Found on the Internets …
But how did Maliki come to be prime minister of Iraq? He was the product of a series of momentous decisions made by the Bush administration. Having invaded Iraq with a small force – what the expert Tom Ricks called “the worst war plan in American history” – the administration needed to find local allies. It quickly decided to destroy Iraq’s Sunni ruling establishment and empower the hard-line Shiite religious parties that had opposed Saddam Hussein. This meant that a structure of Sunni power that had been in the area for centuries collapsed. These moves – to disband the army, dismantle the bureaucracy and purge Sunnis in general – might have been more consequential than the invasion itself.
And what happened to The Future Of Iraq Project which, whatever you might think of its ambition and the assumptions on which it was built, one of which is the now self-evident proposition that we pretty much suck at nation-building, at least was an attempt to construct a future beyond candy-and-flowers, and which at least had as its fundamental principle that, having wrecked Iraq, we had something of an obligation to fix it for the Iraqis? Donald Rumsfeld happened to it. Dick Cheney happened to it. The utter incompetence of the administration of C-Plus Augustus happened to it.[…]
Who-Lost-Iraq? sadly will become an issue in the midterm elections that are upcoming in the fall, and that it will do so before the country has been honest with itself in answering the question, “Why Iraq At All?”
A sunk cost is a cost that an entity has incurred, and which it can no longer recover by any means. Sunk costs should not be considered when making the decision to continue investing in an ongoing project, since you cannot recover the cost.
Sweep up the shards, shed some tears … and move on.
More news …
Missouri is one of more than 20 states that have refused to accept generous federal funding to expand their Medicaid programs, one of the key policies that the health reform law implemented to help increase the number of insured Americans. The states that have accepted the optional expansion are seeing historic drops in their uninsurance rates, as well as a host of other benefits like stable funding for hospitals in rural areas. Meanwhile, the states that have refused are preventing millions of impoverished Americans from accessing affordable insurance.
… struggling Americans who are living in poverty simply don’t have the resources to uproot their lives and try their luck in another state. “It’s impossible to understand what it is to move when you have nothing,” Jennifer Laurent, the executive director of a homeless shelter in Texarkana, on the border of Texas and Arkansas, explained in a recent interview with the New York Times. “To risk everything – losing your bed, your sense of community – for an uncertain benefit? There’s no way you want to risk that.”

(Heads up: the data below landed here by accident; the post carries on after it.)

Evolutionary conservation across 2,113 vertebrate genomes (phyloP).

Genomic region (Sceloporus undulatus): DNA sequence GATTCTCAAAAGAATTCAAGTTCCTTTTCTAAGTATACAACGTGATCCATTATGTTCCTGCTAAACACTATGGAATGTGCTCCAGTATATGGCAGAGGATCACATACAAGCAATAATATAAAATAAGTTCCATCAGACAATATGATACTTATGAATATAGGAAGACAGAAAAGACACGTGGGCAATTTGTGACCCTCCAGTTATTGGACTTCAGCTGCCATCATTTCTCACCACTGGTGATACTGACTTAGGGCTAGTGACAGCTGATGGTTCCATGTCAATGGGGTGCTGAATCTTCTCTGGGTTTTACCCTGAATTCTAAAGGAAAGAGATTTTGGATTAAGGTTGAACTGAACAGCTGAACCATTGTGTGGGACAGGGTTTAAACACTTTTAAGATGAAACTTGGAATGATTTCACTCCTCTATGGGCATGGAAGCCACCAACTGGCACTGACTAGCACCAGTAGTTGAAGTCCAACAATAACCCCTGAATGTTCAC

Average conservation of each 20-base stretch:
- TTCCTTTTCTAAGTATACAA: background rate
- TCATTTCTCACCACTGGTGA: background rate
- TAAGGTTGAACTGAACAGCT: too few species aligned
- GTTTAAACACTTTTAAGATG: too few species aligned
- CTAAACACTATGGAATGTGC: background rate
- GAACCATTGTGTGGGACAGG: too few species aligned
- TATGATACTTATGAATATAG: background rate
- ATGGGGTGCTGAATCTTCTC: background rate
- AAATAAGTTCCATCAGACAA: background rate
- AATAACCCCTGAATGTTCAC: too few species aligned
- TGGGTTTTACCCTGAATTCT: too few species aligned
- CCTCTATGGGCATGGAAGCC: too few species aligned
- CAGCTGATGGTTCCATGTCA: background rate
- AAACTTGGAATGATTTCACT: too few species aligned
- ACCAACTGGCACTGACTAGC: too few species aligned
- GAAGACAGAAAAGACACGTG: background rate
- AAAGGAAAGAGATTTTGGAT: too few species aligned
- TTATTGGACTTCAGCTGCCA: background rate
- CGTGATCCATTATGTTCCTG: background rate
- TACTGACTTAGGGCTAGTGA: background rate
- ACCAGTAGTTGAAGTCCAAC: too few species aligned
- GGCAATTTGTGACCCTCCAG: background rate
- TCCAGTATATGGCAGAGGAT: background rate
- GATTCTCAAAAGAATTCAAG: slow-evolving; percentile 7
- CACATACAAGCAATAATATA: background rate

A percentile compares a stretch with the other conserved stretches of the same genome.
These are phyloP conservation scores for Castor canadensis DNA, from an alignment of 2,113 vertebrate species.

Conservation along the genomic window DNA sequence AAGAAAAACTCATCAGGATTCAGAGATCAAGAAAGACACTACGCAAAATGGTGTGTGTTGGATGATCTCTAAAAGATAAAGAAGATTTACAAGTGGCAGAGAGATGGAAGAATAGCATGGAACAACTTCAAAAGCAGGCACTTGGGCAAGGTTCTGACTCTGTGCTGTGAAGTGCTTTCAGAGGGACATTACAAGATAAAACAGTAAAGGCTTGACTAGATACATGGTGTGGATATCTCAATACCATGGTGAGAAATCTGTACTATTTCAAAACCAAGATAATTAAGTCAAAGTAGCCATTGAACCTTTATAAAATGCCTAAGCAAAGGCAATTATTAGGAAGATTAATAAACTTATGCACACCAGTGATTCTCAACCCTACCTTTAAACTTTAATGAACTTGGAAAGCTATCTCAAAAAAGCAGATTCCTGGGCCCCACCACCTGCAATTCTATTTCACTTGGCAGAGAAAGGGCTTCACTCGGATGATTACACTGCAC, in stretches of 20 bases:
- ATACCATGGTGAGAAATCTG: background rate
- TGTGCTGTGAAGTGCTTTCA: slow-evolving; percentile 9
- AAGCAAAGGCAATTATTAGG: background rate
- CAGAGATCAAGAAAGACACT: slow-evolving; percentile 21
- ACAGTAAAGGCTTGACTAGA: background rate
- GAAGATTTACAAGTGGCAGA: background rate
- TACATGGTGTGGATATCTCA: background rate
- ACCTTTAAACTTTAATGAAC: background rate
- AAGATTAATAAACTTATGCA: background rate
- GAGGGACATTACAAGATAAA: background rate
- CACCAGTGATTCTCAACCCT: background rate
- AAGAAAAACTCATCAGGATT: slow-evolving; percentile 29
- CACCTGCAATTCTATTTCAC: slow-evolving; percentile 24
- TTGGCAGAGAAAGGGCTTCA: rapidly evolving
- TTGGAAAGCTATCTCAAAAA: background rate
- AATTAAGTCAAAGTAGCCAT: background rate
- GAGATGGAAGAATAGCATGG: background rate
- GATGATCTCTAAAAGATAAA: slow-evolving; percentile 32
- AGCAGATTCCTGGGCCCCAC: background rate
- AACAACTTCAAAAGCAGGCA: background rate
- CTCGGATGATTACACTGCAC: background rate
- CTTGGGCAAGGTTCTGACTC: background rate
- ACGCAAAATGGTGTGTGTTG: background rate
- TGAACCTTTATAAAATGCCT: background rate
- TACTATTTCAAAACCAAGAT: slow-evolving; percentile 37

Iowa’s Republican Senate nominee Joni Ernst told a local news outlet she’s “appalled” that her husband once called former U.S. Homeland Security Secretary Janet Napolitano a “traitorous skank” on Facebook.
As reported by the Des Moines Register, Democrats took a screenshot of Gail Ernst’s written comments, which had been up since April 2013, and seized on them. That prompted him to delete that and other inflammatory posts and apologize for them before Ernst denounced them.
[Her husband] also called Hillary Clinton a “hag” in a May 2013 post on Facebook.
Ernst: “I am shocked … shocked … that there is misogyny in the Republican Party!!!”
How about a palate cleanser?
Born Ruby Ann Wallace in the early 1920s in Cleveland, actress and civil rights activist Ruby Dee most identified with the part of New York City where she was raised.
“I don’t know who I would be if I weren’t this child from Harlem, this woman from Harlem. It’s in me so deep,” Dee told NPR’s Tell Me More in 2007.[…]
It was during her time at the American Negro Theater that she also met Ossie Davis, the man who would become her husband.
She and Davis would become lifelong partners on screen and off. During the civil rights era in the 1960s, they marched for the rights of African-Americans, alongside Malcolm X and Martin Luther King. Both were emcees for the March on Washington in 1963 and were associated with nearly every civil rights group, from the NAACP to the Black Panthers.
“I never thought about myself as an activist when we were coming along,” she said. “I love the people I love. I didn’t care whether they could be a Democrat, Republican, communist … anything but a racist.”
Deeply saddened to hear of Ruby Dee's passing. I'll never forget seeing her in "Do the Right Thing" on my first date with Barack. -mo
— The First Lady (@FLOTUS) June 12, 2014
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